- Impeding transportation needed to make an arrest
- Fleeing or escaping from an arresting officer
- Using force against a law enforcement officer to evade arrest or help another do so
- Attempting to prevent an arrest
Fines & Punishment in Texas for a Resisting Arrest Conviction
Texas Penal Code Title 8, Chapter 38.03 Resisting Arrest, Search or Transportation states that if the actor uses a deadly weapon to resist the arrest or search then the crime is categorized as a third-degree felony punishable by no less than 2 years but not more than 10 years in a Texas prison.
In all other situations, the Texas Penal Code designates the crime of resisting arrest as a Class A Misdemeanor punishable by up to 1 year in the Tarrant County jail and up to a $4,000 fine. Even if you think these charges are minor, in many cases they can be enhanced to make the punishment more severe. Seek the counsel of an experienced resisting arrest lawyer who knows how to build and execute a strong defense.
Unfortunately, under the same section of the Texas Penal Code, you cannot argue that the arrest or attempted arrest was unlawful as your criminal defense. In other words, if a police officer singled you out for no legal reason and chose to harass and illegally search you and that search led to nothing of substance, if you resist that officer’s attempt to search or arrest you, you can still be arrested and charged with the crime of resisting arrest.
It is important to understand that no matter how improper and illegal the police officer may be acting, you must not resist the officer in even the slightest way, or you could be facing a serious criminal charge. Even if you think the officer is searching you illegally, trying to stop him could mean resisting arrest charges.
So, what should you do if you are being illegally arrested? If you know you are being illegally searched or arrested, be polite and keep a low volume voice with the police officer. Many police officers respond aggressively to people that are talking loudly or aggressively to them. If you take a diplomatic and professional tone with the police officer, it makes it much harder for the police officer to ever claim you were resisting arrest or escalating this situation.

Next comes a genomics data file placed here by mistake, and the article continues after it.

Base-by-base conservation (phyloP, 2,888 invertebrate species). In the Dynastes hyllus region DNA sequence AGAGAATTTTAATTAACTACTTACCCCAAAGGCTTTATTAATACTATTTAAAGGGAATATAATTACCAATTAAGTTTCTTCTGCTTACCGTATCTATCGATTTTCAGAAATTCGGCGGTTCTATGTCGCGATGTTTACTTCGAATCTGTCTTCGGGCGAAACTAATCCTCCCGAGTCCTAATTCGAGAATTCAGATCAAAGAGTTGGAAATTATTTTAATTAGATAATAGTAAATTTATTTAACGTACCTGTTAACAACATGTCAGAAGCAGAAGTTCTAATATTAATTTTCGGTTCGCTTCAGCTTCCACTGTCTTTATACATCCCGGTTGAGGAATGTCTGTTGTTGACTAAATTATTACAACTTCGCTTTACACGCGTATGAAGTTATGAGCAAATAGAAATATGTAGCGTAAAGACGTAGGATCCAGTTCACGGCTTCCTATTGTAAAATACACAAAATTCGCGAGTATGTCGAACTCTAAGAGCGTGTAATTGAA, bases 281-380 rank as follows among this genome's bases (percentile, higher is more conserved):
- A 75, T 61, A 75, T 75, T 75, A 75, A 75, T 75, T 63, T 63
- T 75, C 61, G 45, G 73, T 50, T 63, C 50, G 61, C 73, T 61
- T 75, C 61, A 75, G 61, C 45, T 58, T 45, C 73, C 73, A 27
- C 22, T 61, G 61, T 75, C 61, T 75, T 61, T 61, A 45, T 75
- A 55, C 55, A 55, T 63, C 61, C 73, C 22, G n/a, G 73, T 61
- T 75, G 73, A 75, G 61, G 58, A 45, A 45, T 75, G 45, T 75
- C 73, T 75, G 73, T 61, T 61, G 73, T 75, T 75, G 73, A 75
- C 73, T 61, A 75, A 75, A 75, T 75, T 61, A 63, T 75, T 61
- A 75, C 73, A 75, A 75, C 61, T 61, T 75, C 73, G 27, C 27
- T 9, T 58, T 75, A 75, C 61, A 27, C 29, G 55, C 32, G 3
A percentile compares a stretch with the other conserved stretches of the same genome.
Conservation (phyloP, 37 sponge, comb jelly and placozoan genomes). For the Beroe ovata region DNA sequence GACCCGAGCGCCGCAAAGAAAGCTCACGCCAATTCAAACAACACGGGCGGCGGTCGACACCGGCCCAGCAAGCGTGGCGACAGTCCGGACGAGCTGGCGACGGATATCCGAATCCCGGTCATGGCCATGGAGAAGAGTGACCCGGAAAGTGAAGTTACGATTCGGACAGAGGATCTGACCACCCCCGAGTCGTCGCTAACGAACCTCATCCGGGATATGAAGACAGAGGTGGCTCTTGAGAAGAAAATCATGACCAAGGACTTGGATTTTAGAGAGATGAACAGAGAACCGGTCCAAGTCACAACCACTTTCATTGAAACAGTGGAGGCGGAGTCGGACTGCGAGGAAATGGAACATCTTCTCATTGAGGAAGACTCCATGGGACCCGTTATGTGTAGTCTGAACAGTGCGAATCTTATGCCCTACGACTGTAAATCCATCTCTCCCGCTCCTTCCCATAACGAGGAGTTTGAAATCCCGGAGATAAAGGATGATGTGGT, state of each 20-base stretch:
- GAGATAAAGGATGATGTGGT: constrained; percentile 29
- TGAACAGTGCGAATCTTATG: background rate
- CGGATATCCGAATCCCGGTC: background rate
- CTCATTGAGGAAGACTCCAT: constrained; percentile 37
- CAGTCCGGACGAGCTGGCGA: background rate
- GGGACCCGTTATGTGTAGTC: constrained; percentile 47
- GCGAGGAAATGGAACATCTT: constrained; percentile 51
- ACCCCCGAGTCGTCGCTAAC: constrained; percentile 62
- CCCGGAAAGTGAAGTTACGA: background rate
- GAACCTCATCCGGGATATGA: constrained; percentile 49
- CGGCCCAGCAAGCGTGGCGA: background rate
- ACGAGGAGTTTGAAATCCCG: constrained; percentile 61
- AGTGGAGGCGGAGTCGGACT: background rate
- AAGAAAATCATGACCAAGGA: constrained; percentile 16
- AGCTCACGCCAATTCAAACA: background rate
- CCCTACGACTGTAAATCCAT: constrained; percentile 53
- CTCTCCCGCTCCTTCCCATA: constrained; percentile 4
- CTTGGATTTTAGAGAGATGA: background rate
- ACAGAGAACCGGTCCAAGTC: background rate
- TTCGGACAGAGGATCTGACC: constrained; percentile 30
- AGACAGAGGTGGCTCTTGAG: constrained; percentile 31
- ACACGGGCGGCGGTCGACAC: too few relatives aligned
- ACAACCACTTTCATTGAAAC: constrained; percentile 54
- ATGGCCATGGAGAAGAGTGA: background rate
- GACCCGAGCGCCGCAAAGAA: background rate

What Can You Do If Your Loved One Has Been Arrested For Resisting Arrest?
If your friend or loved one has been arrested for resisting arrest, what can you expect will happen? After your loved one has been handcuffed, placed in the back of the patrol car, and transported to the Tarrant County jail, they will be booked in, processed, and brought before a magistrate for an arraignment hearing. At this hearing, your loved one will be informed of the resisting arrest charge and a bond will be set.
At this point, you will be permitted to post a bond through a licensed bondsman or through The Hampton Law Firm. The Hampton Law Firm is approved for surety bonds through the Tarrant County jail and can process a bond for your loved one at no additional cost to you.
Upon being released from jail, your loved one will have a series of court dates where the prosecutor and your criminal defense attorney will have the opportunity to negotiate a resolution to the case. It is critical that you work with a criminal defense lawyer that can walk you through this process and prepare you for how to best protect the freedom and future of your loved one.
Why Hire a Defense Lawyer for Resisting Arrest Charges?
The crime of resisting arrest is a serious criminal allegation and if convicted, can seriously damage your reputation in the community and with your employer. You must know your rights and fight to keep this charge off of your criminal record by retaining an experienced criminal defense lawyer that will aggressively fight and do what it takes to get your case dismissed.
At The Hampton Law Firm, we tirelessly fight to get your resisting arrest charges dismissed. There are several ways we have been able to obtain a dismissal for a resisting arrest charge. The most common ways to get the case dismissed include: